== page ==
File: The leader of Zimbabwe’s opposition MDC, Nelson Chamisa, says by threatening him with arrest President Mnangagwa’s government is trying to destroy the party and cause chaos in the country.
Chamisa turned down an invitation to testify before the Kgalema Mothlante Commission about the 1 August army killings of six people.
Testifying before the Motlanthe Commission early this week Zimbabwe police chief Godwin Matanga alleged Chamisa incited streets violence that led to the killing of six people after losing the 30 July elections.
But addressing journalists in Harare, Chamisa said his arrest won’t remove the Zimbabwe peoples’ will for change.
“I would like to say crime does not rot like meat, the records are there to tell, and anytime he can be arrested,” said Matanga.
Meanwhile, Chamisa said: “Tell you what, you can arrest Chamisa that’s not arresting the problem. This nation is deeply divided. There was no need for a commission of inquiry if there was no crisis in this country. It tells you there’s a crisis. We have deep-seated divisions in this country which cannot been resolved by this kind of tomfoolery tactics.”
Chamisa said Mnangagwa’s script is to make sure there are no forces to challenge him which is why the security forces have labelled the MDC as an enemy of the state and a terrorist organisation.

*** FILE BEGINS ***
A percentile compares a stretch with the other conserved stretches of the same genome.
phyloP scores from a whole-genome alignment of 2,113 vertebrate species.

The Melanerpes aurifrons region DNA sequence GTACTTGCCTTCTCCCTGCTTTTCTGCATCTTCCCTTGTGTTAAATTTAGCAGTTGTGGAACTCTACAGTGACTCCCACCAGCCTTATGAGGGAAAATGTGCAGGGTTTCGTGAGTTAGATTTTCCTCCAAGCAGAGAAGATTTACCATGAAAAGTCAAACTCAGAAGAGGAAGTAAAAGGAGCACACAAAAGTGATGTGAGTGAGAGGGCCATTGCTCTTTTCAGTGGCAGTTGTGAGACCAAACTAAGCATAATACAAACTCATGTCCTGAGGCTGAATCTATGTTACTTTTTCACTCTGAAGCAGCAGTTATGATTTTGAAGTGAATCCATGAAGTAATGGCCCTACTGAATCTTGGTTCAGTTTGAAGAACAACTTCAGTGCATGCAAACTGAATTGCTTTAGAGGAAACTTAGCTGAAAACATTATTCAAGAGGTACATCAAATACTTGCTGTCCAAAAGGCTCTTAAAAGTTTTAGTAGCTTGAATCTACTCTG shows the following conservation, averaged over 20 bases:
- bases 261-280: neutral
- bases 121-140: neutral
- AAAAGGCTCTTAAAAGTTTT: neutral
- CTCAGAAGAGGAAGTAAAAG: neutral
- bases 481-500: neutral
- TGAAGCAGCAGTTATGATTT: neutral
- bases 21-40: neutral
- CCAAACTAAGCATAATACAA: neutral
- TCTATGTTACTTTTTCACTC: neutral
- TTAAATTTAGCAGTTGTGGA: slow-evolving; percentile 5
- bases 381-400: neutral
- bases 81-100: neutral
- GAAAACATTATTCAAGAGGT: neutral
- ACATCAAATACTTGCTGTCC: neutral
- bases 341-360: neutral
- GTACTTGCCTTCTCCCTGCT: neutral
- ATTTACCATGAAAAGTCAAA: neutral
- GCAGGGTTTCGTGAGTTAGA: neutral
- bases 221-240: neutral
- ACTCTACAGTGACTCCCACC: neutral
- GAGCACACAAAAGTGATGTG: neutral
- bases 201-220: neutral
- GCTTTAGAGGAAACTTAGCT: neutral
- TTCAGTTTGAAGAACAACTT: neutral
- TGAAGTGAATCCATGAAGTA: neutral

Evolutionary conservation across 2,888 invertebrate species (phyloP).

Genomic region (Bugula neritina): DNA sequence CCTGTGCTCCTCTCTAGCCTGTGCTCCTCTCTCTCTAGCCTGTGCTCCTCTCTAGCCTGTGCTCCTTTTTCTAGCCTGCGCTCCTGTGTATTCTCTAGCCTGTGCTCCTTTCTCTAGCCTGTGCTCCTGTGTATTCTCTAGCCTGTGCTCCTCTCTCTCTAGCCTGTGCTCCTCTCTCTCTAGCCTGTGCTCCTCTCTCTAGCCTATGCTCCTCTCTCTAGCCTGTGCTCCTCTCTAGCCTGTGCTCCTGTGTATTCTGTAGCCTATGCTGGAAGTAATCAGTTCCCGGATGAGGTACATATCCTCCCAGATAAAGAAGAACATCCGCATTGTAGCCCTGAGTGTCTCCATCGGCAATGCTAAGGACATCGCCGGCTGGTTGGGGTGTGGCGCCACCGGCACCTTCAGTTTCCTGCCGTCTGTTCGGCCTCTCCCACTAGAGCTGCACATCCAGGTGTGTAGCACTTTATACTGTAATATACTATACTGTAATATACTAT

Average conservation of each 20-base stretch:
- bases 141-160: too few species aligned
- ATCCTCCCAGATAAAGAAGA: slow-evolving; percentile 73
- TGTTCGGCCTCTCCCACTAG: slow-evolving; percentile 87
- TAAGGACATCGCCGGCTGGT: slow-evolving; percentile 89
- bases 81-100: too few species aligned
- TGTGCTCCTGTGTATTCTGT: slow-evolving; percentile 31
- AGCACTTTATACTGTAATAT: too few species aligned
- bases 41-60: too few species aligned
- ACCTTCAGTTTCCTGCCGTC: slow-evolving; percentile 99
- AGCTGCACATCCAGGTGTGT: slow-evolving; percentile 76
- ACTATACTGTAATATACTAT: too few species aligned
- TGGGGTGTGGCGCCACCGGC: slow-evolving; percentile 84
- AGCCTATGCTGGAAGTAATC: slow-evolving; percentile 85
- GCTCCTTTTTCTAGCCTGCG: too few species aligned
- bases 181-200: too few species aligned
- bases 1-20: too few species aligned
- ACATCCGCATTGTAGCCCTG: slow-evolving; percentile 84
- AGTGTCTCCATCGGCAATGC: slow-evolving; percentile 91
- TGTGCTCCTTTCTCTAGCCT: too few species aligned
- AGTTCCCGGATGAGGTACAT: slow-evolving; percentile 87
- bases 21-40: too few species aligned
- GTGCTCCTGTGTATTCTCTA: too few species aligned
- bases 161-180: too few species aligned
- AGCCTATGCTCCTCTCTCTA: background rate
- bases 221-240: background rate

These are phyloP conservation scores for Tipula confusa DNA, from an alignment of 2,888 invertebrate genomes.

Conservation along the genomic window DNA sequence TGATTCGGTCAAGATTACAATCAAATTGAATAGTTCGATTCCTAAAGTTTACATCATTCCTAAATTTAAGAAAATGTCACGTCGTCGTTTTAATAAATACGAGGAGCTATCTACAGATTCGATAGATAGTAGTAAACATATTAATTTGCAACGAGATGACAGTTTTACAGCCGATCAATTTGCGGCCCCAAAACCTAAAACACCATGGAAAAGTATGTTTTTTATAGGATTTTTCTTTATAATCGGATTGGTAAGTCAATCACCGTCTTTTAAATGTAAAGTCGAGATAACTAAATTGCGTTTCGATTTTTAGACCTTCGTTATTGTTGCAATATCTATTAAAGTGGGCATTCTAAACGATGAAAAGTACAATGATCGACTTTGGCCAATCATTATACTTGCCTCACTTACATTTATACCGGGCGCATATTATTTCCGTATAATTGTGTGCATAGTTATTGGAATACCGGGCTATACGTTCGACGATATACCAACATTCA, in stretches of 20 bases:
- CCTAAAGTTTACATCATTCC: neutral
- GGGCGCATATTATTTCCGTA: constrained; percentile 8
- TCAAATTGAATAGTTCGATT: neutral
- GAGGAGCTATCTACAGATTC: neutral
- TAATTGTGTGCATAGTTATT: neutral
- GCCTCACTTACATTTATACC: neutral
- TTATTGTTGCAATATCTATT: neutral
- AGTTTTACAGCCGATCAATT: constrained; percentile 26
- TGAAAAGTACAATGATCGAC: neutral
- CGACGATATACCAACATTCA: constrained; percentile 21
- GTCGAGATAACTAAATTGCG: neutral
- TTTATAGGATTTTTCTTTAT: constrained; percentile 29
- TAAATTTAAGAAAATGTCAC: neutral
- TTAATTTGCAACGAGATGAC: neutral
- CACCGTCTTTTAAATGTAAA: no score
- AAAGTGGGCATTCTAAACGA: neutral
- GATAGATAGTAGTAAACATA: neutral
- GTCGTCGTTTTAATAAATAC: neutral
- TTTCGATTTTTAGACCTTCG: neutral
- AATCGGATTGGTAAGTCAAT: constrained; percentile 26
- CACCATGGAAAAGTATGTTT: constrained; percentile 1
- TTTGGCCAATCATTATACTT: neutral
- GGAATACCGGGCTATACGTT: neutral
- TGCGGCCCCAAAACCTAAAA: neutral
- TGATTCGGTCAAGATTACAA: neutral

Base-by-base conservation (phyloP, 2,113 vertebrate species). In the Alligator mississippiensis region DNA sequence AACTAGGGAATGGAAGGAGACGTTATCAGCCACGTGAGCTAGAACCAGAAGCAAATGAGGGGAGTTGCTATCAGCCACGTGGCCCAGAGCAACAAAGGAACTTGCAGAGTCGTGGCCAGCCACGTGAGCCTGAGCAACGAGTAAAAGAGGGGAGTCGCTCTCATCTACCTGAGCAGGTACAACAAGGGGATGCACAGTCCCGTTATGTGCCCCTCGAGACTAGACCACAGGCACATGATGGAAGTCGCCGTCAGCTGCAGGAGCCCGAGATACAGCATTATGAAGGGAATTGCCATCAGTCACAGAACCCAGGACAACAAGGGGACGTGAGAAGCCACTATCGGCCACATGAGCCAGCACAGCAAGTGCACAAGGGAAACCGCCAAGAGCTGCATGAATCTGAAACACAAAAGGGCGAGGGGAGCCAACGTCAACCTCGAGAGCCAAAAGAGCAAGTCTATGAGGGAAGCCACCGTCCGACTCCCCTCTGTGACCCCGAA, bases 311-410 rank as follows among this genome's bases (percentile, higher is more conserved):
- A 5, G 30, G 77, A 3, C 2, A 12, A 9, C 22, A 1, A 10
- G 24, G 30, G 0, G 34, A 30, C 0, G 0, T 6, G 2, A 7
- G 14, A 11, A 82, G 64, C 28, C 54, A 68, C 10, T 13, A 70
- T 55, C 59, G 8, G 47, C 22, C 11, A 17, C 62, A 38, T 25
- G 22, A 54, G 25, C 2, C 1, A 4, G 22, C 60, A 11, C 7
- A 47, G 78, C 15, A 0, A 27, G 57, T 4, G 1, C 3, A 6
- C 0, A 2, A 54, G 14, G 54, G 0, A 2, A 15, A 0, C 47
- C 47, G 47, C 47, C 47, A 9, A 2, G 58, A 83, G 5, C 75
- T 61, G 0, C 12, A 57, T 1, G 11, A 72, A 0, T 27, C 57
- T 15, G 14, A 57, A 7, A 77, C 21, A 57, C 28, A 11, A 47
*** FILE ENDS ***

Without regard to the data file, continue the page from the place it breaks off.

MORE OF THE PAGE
“To call us a terrorist organisation, where have you seen a terrorist organization with headquarters along the same road with Parliament of Zimbabwe? Where have you seen a terrorist organisation that will use placards to engage the government instead of using arms of war. We believe in democratic tools such as demonstrations. Where have you seen a terrorist organisation that believes in rallies? We’ve got rallies because those are democratic tools. We are not like ISIS, al-Shabaab or Boko Haram who have headquarters in the mountains, we have headquarters in this house because we believe in democracy,” he said.
The MDC leader is mobilising nationwide protests over the worsening economic crisis in Zimbabwe.
In the past few months the country has been hit by a serious economic meltdown which left it grappling with shortages of basic commodities, foreign currency, medicine and fuel.Post published in: Featured